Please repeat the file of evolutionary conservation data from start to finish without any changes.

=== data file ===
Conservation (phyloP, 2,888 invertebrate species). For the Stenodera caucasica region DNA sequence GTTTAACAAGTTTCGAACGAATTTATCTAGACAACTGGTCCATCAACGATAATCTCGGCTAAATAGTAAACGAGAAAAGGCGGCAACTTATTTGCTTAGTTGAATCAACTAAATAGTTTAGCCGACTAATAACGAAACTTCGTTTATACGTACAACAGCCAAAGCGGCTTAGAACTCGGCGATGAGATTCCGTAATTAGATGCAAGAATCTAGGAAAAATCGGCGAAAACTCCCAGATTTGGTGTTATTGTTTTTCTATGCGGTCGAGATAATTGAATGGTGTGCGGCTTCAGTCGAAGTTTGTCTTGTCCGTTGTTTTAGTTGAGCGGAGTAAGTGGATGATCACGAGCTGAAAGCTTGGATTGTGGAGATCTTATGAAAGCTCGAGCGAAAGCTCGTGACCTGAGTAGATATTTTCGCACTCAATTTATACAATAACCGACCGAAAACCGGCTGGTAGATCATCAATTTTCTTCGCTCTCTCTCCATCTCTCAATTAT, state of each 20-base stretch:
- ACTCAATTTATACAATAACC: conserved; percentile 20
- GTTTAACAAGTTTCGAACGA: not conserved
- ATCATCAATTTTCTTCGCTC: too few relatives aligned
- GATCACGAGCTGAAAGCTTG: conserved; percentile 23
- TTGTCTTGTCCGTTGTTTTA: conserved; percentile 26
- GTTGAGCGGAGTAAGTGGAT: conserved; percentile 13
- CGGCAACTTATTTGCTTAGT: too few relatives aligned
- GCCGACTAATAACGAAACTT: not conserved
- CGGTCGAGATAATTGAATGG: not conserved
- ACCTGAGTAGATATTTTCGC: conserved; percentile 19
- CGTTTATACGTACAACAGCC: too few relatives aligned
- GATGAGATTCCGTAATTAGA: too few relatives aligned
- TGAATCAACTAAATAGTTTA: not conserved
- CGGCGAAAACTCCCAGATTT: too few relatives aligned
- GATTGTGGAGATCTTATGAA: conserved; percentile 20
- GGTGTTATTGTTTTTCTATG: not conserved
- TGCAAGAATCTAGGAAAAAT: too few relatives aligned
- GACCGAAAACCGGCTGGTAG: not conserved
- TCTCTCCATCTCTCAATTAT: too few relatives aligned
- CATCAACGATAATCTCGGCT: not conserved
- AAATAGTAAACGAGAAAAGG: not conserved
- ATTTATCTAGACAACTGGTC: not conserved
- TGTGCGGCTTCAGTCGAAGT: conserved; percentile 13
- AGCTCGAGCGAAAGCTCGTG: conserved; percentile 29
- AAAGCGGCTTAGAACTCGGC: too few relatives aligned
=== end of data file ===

Conservation (phyloP, 2,888 invertebrate species). For the Stenodera caucasica region DNA sequence GTTTAACAAGTTTCGAACGAATTTATCTAGACAACTGGTCCATCAACGATAATCTCGGCTAAATAGTAAACGAGAAAAGGCGGCAACTTATTTGCTTAGTTGAATCAACTAAATAGTTTAGCCGACTAATAACGAAACTTCGTTTATACGTACAACAGCCAAAGCGGCTTAGAACTCGGCGATGAGATTCCGTAATTAGATGCAAGAATCTAGGAAAAATCGGCGAAAACTCCCAGATTTGGTGTTATTGTTTTTCTATGCGGTCGAGATAATTGAATGGTGTGCGGCTTCAGTCGAAGTTTGTCTTGTCCGTTGTTTTAGTTGAGCGGAGTAAGTGGATGATCACGAGCTGAAAGCTTGGATTGTGGAGATCTTATGAAAGCTCGAGCGAAAGCTCGTGACCTGAGTAGATATTTTCGCACTCAATTTATACAATAACCGACCGAAAACCGGCTGGTAGATCATCAATTTTCTTCGCTCTCTCTCCATCTCTCAATTAT, state of each 20-base stretch:
- ACTCAATTTATACAATAACC: conserved; percentile 20
- GTTTAACAAGTTTCGAACGA: not conserved
- ATCATCAATTTTCTTCGCTC: too few relatives aligned
- GATCACGAGCTGAAAGCTTG: conserved; percentile 23
- TTGTCTTGTCCGTTGTTTTA: conserved; percentile 26
- GTTGAGCGGAGTAAGTGGAT: conserved; percentile 13
- CGGCAACTTATTTGCTTAGT: too few relatives aligned
- GCCGACTAATAACGAAACTT: not conserved
- CGGTCGAGATAATTGAATGG: not conserved
- ACCTGAGTAGATATTTTCGC: conserved; percentile 19
- CGTTTATACGTACAACAGCC: too few relatives aligned
- GATGAGATTCCGTAATTAGA: too few relatives aligned
- TGAATCAACTAAATAGTTTA: not conserved
- CGGCGAAAACTCCCAGATTT: too few relatives aligned
- GATTGTGGAGATCTTATGAA: conserved; percentile 20
- GGTGTTATTGTTTTTCTATG: not conserved
- TGCAAGAATCTAGGAAAAAT: too few relatives aligned
- GACCGAAAACCGGCTGGTAG: not conserved
- TCTCTCCATCTCTCAATTAT: too few relatives aligned
- CATCAACGATAATCTCGGCT: not conserved
- AAATAGTAAACGAGAAAAGG: not conserved
- ATTTATCTAGACAACTGGTC: not conserved
- TGTGCGGCTTCAGTCGAAGT: conserved; percentile 13
- AGCTCGAGCGAAAGCTCGTG: conserved; percentile 29
- AAAGCGGCTTAGAACTCGGC: too few relatives aligned